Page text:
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For what, let me ask, is to excuse them, if their want of
intelligence and activity should lead to a thorough corruption of
political morals such as we have seen in portions of our country
during a few years past. Will they not be among those who hide their
Lord's talent in the earth, and by and by come back with the little
morsel carefully wrapped up in a napkin, all beautifully embroidered,
it may be, and tender it back, saying, "Lo! there is thine own, take
it!" In this religious aspect women must come to consider the question
before it will become vital. Political action may give it a body, but
God only can breathe into it the breath of life that will constitute
it a living soul. Hence we see that without the best religious
sanction, little progress can really be assured. I am conscious that
my views are not identical with those of many who have reached the
same general conclusions; but as many are disposed to regard the
question from this standpoint, I have thought it best to express
myself with great frankness. With many regrets that I can not partake
in your deliberations,

I remain, truly yours, MRS. H. M. TRACY CUTLER.


1710 LOCUST STREET, PHILADELPHIA, _May 10, 1866_.

MY VERY DEAR SUSAN ANTHONY:--I fully intended coming to the
meetings--gave up Washington, made all my arrangements, packed my
bag--and stayed at home. Circumstances which I could not control, and
which I can't very well explain, put utterly out of my power the duty
and pleasure of coming. There's no use in saying how sorry I am, for
it would waste paper and time to state all my regrets. Suffice it to
declare that I have rarely been so extremely sorry and disappointed.

Affectionately and truly thine, ANNA E. DICKINSON.


OFFICE OF CORRESPONDENCE WITH THE FRIENDS OF THE MISSING MEN OF }
UNITED STATES ARMY, WASHINGTON, D. C.; _April 3, 1866_. }

DEAR MISS ANTHONY:--I am glad that my too kind and partial friends
have set me "right on the record." I am "with you," and with all who
labor for the advancement of humanity and the world through the
proper channels--the elevation of woman. You have my heart, my
sympathies (if needed), my prayers, and, best of all, my hopes, for
the success of your every endeavor; and my poor words you should have,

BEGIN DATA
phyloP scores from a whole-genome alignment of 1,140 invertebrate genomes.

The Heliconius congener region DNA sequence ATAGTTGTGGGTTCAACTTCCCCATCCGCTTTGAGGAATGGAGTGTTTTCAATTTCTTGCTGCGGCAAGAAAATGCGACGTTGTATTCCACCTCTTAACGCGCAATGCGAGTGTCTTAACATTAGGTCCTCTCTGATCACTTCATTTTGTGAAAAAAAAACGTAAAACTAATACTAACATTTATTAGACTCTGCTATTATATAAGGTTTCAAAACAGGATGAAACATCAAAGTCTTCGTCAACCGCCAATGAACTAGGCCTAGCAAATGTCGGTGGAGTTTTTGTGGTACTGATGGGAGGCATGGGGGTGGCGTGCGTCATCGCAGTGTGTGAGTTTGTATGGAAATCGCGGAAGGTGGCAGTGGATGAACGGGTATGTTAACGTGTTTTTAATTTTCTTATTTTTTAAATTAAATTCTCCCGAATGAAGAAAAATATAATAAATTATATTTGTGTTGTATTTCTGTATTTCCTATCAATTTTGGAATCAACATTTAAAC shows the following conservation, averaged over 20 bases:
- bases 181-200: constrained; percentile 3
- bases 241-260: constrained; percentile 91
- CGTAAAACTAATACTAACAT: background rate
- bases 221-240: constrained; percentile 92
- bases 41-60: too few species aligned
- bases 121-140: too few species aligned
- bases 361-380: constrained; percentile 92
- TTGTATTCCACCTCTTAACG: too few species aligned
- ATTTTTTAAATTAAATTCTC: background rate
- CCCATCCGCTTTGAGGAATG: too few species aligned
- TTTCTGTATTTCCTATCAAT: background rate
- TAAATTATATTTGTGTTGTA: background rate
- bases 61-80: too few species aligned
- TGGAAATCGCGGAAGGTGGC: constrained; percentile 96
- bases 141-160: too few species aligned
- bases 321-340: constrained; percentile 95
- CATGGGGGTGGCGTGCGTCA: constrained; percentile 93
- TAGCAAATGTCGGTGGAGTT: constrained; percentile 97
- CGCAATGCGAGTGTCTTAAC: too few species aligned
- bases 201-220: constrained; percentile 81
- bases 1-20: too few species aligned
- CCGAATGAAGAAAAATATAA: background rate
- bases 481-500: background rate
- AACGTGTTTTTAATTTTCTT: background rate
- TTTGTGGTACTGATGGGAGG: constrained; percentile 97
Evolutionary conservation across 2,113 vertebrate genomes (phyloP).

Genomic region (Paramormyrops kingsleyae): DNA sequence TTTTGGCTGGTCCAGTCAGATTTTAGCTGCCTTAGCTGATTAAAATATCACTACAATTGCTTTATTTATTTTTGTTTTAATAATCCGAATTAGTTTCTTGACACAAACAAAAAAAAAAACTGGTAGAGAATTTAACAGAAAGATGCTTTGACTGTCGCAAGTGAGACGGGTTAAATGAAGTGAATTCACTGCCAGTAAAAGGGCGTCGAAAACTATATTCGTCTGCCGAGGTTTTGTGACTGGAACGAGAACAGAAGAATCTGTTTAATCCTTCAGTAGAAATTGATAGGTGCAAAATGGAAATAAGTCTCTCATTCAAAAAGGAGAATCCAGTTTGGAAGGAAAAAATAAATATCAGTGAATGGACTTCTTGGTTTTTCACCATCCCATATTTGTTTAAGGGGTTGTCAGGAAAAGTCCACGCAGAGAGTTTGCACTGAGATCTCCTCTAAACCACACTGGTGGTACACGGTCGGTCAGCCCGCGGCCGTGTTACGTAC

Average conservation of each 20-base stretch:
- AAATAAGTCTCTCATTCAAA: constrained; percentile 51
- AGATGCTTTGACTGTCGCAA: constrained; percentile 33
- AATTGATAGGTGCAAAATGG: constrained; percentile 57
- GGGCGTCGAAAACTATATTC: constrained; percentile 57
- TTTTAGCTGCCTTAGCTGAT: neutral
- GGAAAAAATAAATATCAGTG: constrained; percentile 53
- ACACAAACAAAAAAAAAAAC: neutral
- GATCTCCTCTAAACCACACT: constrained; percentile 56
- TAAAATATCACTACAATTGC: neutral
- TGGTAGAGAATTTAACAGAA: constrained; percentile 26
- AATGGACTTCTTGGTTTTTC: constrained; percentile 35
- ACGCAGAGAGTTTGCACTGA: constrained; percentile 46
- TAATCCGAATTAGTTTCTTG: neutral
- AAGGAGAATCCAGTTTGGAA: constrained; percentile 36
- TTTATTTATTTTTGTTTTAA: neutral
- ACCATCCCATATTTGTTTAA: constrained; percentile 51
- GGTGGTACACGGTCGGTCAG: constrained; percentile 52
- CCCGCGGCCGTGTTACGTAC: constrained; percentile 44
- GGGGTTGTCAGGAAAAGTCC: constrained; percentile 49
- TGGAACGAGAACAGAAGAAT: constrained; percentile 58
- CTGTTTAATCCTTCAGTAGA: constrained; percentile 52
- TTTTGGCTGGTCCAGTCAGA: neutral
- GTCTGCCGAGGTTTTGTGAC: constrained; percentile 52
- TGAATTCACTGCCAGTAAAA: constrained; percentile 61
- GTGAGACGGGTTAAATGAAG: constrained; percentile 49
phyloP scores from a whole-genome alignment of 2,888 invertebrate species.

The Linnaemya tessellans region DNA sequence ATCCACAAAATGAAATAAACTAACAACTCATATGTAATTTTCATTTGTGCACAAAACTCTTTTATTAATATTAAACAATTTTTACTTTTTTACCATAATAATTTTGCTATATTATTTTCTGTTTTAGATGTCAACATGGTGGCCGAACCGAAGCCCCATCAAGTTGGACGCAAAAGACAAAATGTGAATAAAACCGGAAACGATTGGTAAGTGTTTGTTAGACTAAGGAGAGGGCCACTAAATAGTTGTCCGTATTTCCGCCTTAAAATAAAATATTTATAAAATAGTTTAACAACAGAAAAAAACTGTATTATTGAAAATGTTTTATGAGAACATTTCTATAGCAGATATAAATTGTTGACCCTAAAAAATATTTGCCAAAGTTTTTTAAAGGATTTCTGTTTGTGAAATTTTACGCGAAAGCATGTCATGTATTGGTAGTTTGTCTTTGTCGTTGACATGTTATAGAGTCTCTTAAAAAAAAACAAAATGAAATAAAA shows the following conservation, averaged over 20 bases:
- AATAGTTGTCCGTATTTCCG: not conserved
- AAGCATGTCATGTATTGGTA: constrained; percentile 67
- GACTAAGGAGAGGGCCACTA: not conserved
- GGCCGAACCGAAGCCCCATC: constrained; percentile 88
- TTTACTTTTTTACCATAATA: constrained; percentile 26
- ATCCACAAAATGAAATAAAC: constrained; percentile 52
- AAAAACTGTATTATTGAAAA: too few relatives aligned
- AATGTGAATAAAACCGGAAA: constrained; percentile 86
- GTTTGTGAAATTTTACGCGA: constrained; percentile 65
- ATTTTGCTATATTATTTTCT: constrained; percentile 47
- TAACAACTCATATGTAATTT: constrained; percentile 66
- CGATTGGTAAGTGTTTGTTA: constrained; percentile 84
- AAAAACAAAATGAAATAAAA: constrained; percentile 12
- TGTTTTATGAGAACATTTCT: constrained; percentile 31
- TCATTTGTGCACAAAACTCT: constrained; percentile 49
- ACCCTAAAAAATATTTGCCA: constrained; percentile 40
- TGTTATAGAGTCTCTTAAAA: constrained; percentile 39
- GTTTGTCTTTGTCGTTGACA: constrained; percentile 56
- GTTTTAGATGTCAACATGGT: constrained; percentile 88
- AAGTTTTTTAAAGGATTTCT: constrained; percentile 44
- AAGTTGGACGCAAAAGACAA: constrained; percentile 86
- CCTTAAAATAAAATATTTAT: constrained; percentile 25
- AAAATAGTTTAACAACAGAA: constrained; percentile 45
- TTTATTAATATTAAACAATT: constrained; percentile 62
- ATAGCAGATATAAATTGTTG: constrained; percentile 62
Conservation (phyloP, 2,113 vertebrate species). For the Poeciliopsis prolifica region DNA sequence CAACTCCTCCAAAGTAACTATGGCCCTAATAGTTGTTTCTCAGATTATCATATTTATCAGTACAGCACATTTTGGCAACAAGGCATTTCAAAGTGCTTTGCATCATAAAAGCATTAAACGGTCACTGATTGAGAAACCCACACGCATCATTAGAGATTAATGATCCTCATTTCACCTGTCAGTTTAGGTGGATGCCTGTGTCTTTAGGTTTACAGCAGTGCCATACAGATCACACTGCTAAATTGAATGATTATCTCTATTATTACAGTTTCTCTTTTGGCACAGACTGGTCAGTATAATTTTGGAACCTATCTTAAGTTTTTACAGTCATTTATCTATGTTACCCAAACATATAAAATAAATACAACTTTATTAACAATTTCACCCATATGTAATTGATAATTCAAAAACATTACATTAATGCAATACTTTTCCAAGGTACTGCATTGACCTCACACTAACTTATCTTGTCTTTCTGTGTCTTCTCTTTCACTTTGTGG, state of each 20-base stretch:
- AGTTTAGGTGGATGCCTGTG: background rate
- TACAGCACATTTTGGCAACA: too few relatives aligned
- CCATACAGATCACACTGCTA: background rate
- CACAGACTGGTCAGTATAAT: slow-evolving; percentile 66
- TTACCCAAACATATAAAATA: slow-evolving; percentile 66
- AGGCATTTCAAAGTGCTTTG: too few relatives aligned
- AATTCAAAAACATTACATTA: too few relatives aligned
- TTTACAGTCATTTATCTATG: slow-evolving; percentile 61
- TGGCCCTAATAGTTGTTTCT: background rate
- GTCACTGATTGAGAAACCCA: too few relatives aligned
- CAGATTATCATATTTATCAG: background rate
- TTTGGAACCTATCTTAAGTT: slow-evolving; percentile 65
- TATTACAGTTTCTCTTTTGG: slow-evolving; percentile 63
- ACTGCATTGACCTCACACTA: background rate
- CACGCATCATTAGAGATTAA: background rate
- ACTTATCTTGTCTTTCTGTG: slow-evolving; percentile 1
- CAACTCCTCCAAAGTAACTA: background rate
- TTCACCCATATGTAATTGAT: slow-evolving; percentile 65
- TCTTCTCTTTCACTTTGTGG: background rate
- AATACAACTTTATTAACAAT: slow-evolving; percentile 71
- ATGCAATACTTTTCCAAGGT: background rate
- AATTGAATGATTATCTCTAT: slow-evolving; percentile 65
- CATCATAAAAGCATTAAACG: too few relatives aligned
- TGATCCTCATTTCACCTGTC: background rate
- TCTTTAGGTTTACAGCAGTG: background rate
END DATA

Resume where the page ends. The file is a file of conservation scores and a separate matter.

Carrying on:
if they could add either strength or interest, but neither nature nor
art have contributed me anything in this direction. I sometimes work a
little, but it seems to me to be in the most common manner, and I am
sure I could not speak at all. But no one knows how happy I should be
to be present and listen to those who can; and if not prevented by
duties of a very pressing and positive nature, I shall indulge myself
so far. With assurances of the highest regard, believe me your friend,

CLARA BARTON.


NEWPORT, R. I., _May 14, 1866_.

MISS SUSAN B. ANTHONY--_Dear Friend_:--It has proved impossible for me
to attend the Convention; and I hope it is unnecessary, so far as my
own position is concerned, for me to renew my allegiance to the Equal
Rights movement. It seems to me the most glaring of logical
absurdities to apply the name of Universal Suffrage to any system
which does not include both sexes. It seems, in this point of view, a
righteous retribution upon American men, that the disfranchisement of
woman has put such a weapon into the hands of those who would
disfranchise the negro also. I must say, however, that a still greater
share of this responsibility rests upon American women, for it is
their unwillingness to ask for their rights which chiefly renders our
legislators unwilling to concede them.

Cordially yours, THOMAS WENTWORTH HIGGINSON.


A letter declining to speak at the Boston Equal Rights meeting, says:
"There has been a time when no one could do any better than I, to
speak in favor of women physicians, and then I was willing to come
forward and do my best. At present there are so many able and
eloquent, however, on the platform to advocate what we need--political
franchise--that I would appear presumptuous should I attempt to add
myself to the list. There is no other right which I want besides the
elective franchise, because the right to work on equality with man we
can obtain, with nothing but energy and firm will. My own case as a
physician illustrates that; while I am paying very nearly $400 taxes
(State and national), without the right to vote. These enormous taxes
come from money earned, dollar by dollar, on equality with men, and
yet there are all round me here many physicians of the stronger sex,
who do not pay half this amount of taxes, who vote and rule. I hope
before long a republic in the true sense of the word will be our share
in this glorious country. With sincere wishes for the best of results
in your present movement,

I am truly yours, M. E. ZAKRZEWSKA.


FREDERICK DOUGLASS,

In a letter, saying it would be impossible for him to attend the
Boston Equal Rights meeting on the 31st of May, says, "My best and